alozees (French) = Shad-like (if ëshad-like carpí simply means 'carp'. It might instead be a mis-writing (the recipe for carpes directly follows that for aloze in the text). It might even be a new fish, belonging to the second paragraph of the recipe for 'shad'.) (Viandier)

amang (N. Engl. dial.) = among

Amber = fossilized resin; a semi-precious gem with static electrical properties, formerly used in medicine. Also sometimes refers to ambergris. (Sip)

amber of grece, ambergrease, ambregris, ambergris, Amber-greece, amber = from Middle French ambre gris - a waxy substance containing indigestible matter, produced in the intestines or stomach of the sperm whale. The whale regurgitates this substance. Dried ambergris is found floating in the tropics. It is used in the manufacture of perfumes, and as a fixative. In the 16th century it was used as a perfume and as a flavoring for confections and sweet dishes. Illustration

Mrs Sarah Longe her Receipt Booke - "...with a little Quantity of musk, and Ambergrease..."
(A Closet for Ladies and Gentlewomen, 1636) - To make a speciall sweet water to perfume clothes...the weight of foure pence of Amber-greece... [INEDIBLE]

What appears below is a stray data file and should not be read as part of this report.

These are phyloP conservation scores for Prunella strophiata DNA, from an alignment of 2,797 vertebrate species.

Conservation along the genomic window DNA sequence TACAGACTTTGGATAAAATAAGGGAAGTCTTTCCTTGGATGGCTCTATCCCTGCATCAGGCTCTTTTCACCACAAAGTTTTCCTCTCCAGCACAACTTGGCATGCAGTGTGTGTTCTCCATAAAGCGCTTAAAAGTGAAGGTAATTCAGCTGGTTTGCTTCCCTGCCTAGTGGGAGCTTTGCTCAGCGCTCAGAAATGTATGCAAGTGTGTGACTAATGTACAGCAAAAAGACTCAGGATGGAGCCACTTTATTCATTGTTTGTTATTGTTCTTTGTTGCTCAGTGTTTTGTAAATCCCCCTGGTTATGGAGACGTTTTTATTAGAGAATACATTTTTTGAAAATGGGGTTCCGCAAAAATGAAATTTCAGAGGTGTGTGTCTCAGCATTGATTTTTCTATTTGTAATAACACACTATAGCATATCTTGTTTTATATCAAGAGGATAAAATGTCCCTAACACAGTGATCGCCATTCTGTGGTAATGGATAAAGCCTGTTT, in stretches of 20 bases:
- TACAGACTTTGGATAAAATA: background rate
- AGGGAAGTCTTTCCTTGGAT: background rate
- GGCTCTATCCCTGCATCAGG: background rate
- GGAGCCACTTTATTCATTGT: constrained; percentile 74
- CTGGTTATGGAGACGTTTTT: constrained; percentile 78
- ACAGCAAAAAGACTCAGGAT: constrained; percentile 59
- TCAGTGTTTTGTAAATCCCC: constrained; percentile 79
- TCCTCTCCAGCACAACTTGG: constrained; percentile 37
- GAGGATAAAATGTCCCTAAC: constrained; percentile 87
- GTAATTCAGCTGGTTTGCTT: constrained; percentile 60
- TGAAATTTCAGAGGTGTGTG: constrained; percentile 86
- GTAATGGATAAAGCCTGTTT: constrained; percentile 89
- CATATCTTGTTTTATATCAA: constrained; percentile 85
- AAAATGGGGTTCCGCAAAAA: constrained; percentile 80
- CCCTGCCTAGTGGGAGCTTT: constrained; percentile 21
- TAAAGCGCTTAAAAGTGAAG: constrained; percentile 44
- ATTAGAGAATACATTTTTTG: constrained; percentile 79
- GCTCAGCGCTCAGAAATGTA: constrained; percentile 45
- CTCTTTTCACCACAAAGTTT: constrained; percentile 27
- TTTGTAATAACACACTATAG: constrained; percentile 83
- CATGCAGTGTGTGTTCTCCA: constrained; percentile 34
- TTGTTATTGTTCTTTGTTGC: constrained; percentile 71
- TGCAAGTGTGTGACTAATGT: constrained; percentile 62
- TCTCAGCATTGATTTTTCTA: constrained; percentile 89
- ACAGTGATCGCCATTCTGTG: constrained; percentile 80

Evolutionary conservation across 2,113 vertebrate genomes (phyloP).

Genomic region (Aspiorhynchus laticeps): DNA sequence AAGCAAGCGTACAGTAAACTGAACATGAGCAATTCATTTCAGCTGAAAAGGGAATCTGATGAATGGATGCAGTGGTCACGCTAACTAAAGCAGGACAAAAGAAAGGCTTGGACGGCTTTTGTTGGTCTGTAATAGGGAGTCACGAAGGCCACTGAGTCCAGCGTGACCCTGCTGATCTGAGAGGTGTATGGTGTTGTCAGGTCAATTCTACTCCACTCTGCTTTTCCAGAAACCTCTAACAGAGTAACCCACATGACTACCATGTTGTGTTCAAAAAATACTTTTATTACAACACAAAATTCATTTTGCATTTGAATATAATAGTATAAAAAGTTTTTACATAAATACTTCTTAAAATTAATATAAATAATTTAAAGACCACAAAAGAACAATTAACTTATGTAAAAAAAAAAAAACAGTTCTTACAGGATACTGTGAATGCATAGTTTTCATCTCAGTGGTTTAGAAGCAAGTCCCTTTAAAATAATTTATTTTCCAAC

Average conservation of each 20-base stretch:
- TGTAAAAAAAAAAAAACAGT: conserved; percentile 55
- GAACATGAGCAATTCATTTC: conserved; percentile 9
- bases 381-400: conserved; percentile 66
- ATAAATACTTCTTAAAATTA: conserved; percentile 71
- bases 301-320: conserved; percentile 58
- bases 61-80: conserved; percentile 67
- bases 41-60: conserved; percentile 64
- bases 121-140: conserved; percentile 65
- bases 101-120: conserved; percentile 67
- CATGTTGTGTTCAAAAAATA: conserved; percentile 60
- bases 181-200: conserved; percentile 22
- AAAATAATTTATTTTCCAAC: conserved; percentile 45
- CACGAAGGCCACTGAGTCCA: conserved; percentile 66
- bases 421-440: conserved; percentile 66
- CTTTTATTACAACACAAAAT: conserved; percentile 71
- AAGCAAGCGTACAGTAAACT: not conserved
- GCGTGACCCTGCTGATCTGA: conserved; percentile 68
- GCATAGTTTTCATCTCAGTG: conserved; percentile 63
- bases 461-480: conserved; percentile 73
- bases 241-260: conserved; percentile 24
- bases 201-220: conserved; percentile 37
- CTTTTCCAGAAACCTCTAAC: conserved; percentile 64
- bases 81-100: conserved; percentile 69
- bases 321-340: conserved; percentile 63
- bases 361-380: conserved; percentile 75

(A Closet for Ladies and Gentlewomen, 1636) - To make mosse-powder... half a dram of amber-greece... [INEDIBLE]
(A Closet for Ladies and Gentlewomen, 1636) - To make an especiall sweet Powder...Amber-greece ten graines... [INEDIBLE]
(A Closet for Ladies and Gentlewomen, 1636) - To make an excellent Marmelade... put in of Muske and Amber dissolved in Rose-water, of each foure graines...
(The Closet of the Eminently Learned Sir Kenelme Digbie, Kt. Opened, 1669) - "Another Cake... When it is half-baked, Ice it over with fine Sugar and Rose-water, and the whites of Eggs, and Musk and Ambergreece."
(The Closet of the Eminently Learned Sir Kenelme Digbie, Kt. Opened, 1669) -"To Make A Plumb-Cake... Then to Ice it, take a pound and half of double refined Sugar beaten and searsed; The whites of three Eggs new-laid, and a little Orange-flower-water, with a little musk and Ambergreece, beaten and searsed..."